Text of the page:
But they all filed in to begin the job, talking about the inauguration and some of the funny things that people have been saying.
They found a vein in my hand and jammed in the IV the last thing I really remember is being told that the sedation would sneak up on me. And I guess it did, because the next thing I knew, my girlfriend was in the room and Peter Frampton's "Show Me the Way" was playing on speakers overhead.
Everything went as well as could be expected, with both my wisdom teeth out with a minimum of fuss. (My bottom wisdom teeth don't exist. I don't just mean they never came in, they do not exist and never have.) The procedure was actually done in around half an hour, which is also the amount of time I spent crying after the procedure.
Apparently, as they explained to my girlfriend, crying is one of the side effects of whatever drug they gave me. And I'm not afraid to tell you that I was bawling.
It was a very emotional moment for me, 50% because of the drug, but 50% because I was so glad to be alive. Except... I was convinced for the longest time that they hadn't actually done anything yet, since I didn't remember them doing it. So you can add confusion to my simultaneous depression and elation.
The first words I remember saying were "I like Peter Frampton." I also remember that when they unhooked me from the monitor, it started resuming its little beeping fit.
"Shut up, you don't know anything!" I said to the monitor.
I asked the nurse about my blood pressure, which I was apparently very concerned about, and then at some point, I told both my girlfriend and the nurse to stop patronizing me. I remember being aware enough to know that they were saying things like "Yeah," and "Uh-huh" like you would do to a child, or... well, somebody who was delirious. Which I was. I was also aware enough to realize that what I had said was rude, so I ended up apologizing and telling the nurse that she had a nice bedside manner.
Speaking of apologizing, I apparently did a lot of that, too. I don't exactly remember what for, though.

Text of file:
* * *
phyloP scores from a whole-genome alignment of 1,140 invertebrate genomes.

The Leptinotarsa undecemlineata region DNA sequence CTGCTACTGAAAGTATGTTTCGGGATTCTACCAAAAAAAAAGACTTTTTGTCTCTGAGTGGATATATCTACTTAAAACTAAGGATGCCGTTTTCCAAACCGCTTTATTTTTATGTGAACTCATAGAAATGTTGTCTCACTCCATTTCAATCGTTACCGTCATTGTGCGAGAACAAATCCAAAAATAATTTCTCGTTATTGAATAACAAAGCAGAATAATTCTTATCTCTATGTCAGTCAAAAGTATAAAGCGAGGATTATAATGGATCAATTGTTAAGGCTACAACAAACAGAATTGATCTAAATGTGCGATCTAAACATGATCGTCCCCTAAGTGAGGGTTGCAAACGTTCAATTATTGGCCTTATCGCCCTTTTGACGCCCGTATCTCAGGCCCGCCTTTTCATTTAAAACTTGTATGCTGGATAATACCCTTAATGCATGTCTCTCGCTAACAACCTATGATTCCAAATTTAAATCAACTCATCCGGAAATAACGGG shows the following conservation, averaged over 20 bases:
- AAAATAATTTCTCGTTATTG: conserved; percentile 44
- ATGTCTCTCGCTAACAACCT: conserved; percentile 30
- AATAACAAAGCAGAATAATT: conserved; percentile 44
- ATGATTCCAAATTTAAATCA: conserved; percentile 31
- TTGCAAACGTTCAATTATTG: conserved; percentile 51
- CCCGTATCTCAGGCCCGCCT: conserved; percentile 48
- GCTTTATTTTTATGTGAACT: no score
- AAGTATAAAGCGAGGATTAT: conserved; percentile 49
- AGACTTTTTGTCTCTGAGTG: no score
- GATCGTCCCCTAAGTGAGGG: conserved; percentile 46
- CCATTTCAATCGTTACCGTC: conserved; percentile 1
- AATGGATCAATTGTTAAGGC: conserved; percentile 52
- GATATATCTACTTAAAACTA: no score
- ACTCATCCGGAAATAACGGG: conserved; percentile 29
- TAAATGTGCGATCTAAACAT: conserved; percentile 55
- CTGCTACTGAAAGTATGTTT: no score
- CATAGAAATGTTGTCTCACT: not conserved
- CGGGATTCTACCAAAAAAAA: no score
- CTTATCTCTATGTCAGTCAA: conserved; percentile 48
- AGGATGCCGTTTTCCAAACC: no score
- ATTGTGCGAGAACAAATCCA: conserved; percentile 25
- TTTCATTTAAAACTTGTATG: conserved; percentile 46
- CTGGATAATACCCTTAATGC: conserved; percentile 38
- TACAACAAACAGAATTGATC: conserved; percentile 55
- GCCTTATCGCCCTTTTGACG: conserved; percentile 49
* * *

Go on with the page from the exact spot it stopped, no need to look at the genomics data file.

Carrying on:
What I found most difficult, however, was getting up.
"Do you want to try standing up?" I was asked.
"I can't," I said. "I'm in a chair."
But miraculously, I found some way to my feet and was helped to the car by the wonderful nurse who must have put up with a lot of nonsense from me. She even helped me get my coat on.
I sobered up along the way to the pharmacy, where I mostly lamented being unable to eat anything from all the delicious restaurants we were passing. Sensing my frustration, my girlfriend reminded me that I had bought some nice applesauce the other day to eat during my recovery.
I was not as enthusiastic as she was and decided to swear at the idea of applesauce.
The trip to the pharmacy was uneventful, save for saying hi to a worker there I went to high school with. The trip home was just as uneventful, as were the various naps I took for a few hours.
I have to go back in a few days, and they'll take a look and see how my sockets are healing up... but yeah, I'm doin' fine.
In order to distract myself from the fact that I can't eat much more than soggy bread, broth, and room temperature yogurt for the time being... well, I have little to do but work on the NewtCave and sleep.
But to keep from overexerting myself in any way, I'll be taking the rest of this week off from new posts, although I will be using that time to finally sort the posts from the end of last year.
Really, I just don't want to rush myself and fall into the old trap of having to post things late.
Regular posts resume the 30th, and February 1st will feature a schedule update which, since I won't be wasting time worrying about by wisdom teeth, I might actually be able to keep for the first time in a while.
I know exactly what I'm posting the 30th, too. It's gonna be a bit of a "Me Day" for a while. And since I already covered "Me Day," I'll be looking at the Classic Doctor Who serial that I've been watching while I recover.
See you then!